After the 2010 Deepwater Horizon BP spill in the Gulf of Mexico, offshore drilling has almost become a dirty word(s). People don’t like the idea of huge rigs invading the ocean and sucking oil from beneath the sea. But horizontal drilling can completely avoid harming or even interacting with ocean life. In fact, it never even has to come into contact with the sea at all. This could easily have a positive impact on public perception of deep-sea offshore drilling.
The ability to bore a well over long distances can be tricky, but a new advancement, inspired by Apple’s iPhone, helps make drilling more accurate and therefore more efficient. In order to adjust the screen depending on which way you’re holding your phone, the iPhone uses something called a “small-scale accelerometer” that senses changes in movement around it. When applied to a drill bit, this technology creates “smart” tools that are able to sense where they are in space as they bore through the earth.
This is especially important when drilling horizontally. Deposits can be as narrow as just tens of feet thick, so accurate drilling is paramount. Control of the drill bit is the most important factor in achieving success in horizontal extended reach drilling.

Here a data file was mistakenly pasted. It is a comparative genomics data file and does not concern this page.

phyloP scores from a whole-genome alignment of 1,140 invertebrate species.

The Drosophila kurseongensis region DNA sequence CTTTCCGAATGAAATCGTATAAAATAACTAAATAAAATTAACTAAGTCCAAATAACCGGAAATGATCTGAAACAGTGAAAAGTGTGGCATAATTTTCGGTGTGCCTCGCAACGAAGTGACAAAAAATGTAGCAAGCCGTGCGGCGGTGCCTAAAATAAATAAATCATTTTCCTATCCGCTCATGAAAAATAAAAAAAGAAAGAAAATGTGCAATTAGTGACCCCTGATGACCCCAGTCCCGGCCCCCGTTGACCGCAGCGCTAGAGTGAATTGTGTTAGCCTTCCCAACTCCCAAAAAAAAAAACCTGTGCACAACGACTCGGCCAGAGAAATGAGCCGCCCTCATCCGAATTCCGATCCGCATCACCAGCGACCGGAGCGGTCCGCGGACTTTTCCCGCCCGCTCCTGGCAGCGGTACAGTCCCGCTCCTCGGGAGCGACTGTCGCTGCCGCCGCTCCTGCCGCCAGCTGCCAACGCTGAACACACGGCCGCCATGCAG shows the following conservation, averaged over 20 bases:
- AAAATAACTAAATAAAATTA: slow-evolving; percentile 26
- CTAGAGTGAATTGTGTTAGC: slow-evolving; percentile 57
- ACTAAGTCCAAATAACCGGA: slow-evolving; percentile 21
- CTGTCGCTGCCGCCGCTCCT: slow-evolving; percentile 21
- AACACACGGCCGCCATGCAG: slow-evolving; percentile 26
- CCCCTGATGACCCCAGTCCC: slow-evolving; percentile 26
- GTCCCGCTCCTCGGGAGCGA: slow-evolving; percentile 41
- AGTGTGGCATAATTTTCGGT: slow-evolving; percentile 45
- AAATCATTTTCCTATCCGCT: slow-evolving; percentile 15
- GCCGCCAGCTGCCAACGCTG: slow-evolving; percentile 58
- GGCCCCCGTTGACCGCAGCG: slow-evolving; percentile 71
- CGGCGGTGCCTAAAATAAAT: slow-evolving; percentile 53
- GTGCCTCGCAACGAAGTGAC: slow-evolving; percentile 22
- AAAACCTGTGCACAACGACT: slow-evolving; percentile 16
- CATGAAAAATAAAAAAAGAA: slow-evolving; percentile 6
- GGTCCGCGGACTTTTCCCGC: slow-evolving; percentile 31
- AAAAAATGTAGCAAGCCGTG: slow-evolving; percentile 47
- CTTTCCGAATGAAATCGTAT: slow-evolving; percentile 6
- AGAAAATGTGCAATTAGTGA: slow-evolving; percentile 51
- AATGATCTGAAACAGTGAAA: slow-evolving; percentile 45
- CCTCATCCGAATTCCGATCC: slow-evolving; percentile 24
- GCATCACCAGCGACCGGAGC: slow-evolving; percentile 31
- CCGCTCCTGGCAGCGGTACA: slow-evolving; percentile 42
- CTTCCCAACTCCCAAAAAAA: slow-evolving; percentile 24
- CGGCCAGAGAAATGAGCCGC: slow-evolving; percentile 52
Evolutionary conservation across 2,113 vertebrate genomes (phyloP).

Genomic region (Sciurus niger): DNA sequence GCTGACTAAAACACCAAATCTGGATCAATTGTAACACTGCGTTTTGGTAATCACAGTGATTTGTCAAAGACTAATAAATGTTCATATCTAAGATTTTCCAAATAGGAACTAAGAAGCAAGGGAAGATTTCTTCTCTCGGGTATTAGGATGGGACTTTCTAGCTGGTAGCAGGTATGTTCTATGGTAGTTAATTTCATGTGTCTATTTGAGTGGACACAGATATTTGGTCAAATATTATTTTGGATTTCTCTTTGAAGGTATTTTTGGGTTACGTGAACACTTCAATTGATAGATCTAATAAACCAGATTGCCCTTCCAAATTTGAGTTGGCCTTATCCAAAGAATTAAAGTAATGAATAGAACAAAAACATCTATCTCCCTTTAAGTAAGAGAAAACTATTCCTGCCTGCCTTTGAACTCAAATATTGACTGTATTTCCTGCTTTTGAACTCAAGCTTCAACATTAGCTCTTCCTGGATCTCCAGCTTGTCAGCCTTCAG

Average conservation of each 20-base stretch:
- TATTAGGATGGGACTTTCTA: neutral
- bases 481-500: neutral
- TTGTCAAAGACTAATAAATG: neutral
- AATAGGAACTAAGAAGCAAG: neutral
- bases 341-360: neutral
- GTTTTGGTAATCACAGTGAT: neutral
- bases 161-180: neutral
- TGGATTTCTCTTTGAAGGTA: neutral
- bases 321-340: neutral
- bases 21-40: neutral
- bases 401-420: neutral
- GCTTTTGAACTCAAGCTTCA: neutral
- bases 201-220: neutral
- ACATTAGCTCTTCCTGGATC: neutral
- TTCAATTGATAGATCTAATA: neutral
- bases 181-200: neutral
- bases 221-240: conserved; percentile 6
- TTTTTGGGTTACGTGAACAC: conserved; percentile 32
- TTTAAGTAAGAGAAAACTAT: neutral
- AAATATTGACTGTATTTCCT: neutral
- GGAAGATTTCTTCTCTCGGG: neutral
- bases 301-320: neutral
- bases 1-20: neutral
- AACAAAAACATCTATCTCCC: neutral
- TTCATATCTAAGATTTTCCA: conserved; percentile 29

ERD is in action in locations all over the globe. As of August 26, 2013 the current record holder for the longest well is the Orlan platform in the Chayvo zone with a length of 40,354 feet (or about 7.6 miles).
Extended reach technology will allow many parts of one reservoir to be accessed from one location, reducing the number of platforms needed. By using this technology, previously inaccessible resources can be developed - along with this fact and the environmental benefits, ERD seems like a good plan for the future.
The Companies Leading the Way